The Well-Designed Walk-In Closet
Often crammed into whatever space remains on a floor plan, closets deserve thoughtful location, layout, and outfitting.
Synopsis: Many walk-in closets are added to master suites as afterthoughts. Architect Lynne Heinzmann has a better idea: planning the walk-in closet from the get-go so that it has the space it deserves. A good walk-in closet starts with an appropriate layout, location, and entry, and it’s finished with a proper outfitting, whether with rods for hanging storage, shelves, racks, or drawers. Heinzmann also discusses the importance of good lighting, emphasizing that natural light is always a good option. This article includes a sidebar about making a custom closet with prefabricated components.
As an architect, I often see poorly designed walk-in closets added to floor plans as an afterthought. There often seems to be no regard for horizontal and vertical dimensions, the type of door or its location, or adequate lighting.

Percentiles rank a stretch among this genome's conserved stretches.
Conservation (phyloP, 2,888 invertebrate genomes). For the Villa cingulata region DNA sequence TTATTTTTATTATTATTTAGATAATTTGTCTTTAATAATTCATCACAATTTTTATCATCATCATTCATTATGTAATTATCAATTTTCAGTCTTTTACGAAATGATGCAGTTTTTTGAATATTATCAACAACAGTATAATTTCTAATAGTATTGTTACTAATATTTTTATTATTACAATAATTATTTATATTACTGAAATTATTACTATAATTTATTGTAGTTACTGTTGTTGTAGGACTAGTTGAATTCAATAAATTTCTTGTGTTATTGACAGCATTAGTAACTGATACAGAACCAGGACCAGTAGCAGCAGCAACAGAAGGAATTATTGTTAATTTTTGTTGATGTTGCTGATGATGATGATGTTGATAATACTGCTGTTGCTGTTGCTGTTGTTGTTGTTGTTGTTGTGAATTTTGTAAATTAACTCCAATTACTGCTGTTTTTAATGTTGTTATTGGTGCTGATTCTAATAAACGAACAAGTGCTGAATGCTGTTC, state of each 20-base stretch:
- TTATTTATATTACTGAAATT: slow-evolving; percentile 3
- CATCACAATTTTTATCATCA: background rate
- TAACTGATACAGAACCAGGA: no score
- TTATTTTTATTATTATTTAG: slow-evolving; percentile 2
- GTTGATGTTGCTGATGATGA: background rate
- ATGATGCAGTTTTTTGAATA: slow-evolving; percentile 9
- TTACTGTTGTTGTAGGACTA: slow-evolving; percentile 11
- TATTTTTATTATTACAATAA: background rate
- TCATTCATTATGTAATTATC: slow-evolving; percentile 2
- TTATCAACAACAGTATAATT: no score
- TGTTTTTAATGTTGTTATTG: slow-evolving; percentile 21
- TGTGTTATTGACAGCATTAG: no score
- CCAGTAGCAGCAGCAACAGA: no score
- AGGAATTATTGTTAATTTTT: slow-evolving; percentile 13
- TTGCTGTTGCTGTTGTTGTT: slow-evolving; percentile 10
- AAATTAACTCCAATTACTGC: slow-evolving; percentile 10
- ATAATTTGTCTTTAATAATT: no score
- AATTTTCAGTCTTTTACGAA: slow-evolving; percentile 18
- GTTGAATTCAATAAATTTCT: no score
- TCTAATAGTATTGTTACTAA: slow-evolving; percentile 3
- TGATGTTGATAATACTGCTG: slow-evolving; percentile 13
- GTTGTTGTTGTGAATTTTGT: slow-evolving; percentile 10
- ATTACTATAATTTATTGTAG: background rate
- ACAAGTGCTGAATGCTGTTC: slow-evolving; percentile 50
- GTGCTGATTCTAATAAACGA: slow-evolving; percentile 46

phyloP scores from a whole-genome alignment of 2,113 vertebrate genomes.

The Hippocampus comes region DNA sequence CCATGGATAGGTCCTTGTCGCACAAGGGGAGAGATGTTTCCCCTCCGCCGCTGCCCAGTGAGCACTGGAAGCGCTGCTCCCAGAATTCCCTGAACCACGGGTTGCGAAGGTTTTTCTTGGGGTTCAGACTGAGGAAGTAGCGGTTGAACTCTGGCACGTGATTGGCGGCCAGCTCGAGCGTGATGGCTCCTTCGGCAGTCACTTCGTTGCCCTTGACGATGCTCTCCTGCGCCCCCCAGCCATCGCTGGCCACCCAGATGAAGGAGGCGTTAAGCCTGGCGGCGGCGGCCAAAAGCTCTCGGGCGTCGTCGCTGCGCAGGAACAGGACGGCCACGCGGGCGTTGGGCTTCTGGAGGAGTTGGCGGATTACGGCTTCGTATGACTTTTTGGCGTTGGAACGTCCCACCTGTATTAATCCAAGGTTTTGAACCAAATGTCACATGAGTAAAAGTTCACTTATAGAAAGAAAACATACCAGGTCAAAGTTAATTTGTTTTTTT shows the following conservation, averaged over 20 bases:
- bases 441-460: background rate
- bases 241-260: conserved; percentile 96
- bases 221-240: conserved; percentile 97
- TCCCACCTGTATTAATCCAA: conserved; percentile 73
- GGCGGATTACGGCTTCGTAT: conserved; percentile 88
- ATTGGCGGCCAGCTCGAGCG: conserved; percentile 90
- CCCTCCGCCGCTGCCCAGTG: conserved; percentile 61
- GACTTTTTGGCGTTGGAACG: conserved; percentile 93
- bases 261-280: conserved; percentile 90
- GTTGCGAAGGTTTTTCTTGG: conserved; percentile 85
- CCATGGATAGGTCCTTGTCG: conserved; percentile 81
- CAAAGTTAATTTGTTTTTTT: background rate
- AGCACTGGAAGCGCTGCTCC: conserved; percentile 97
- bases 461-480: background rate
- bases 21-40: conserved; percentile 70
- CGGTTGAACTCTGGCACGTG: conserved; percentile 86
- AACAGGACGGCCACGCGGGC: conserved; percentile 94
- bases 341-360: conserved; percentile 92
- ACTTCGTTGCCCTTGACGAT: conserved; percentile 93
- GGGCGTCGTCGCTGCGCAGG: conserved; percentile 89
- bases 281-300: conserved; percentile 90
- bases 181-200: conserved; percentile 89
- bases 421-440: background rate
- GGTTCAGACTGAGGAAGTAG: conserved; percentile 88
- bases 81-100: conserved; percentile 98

Besides, a walk-in closet doesn’t necessarily work in every home. On the contrary, I think some designers and home-owners need to face the truth: A walk-in closet might not belong in a cramped floor plan. To be useful, a walk-in closet needs to be at least 4 ft. deep, with full ceiling height and no obtrusive bump-outs. Anything less than that, and you might be better with a reach-in closet.
Then again, if adequate attention is paid to key details, a walk-in closet can offer tremendous flexibility in the storage spaces it can provide. It can be outfitted with multitier closet rods, open shelves, built-in drawers, or specialized storage for specific types of clothing. A room that’s used every day deserves to be well designed.
Choosing the right location
The first crucial design decision for a walk-in closet is its location relative to other features of the bedroom. There are seven principles I like to consider, and although it’s not always possible to satisfy all of them,…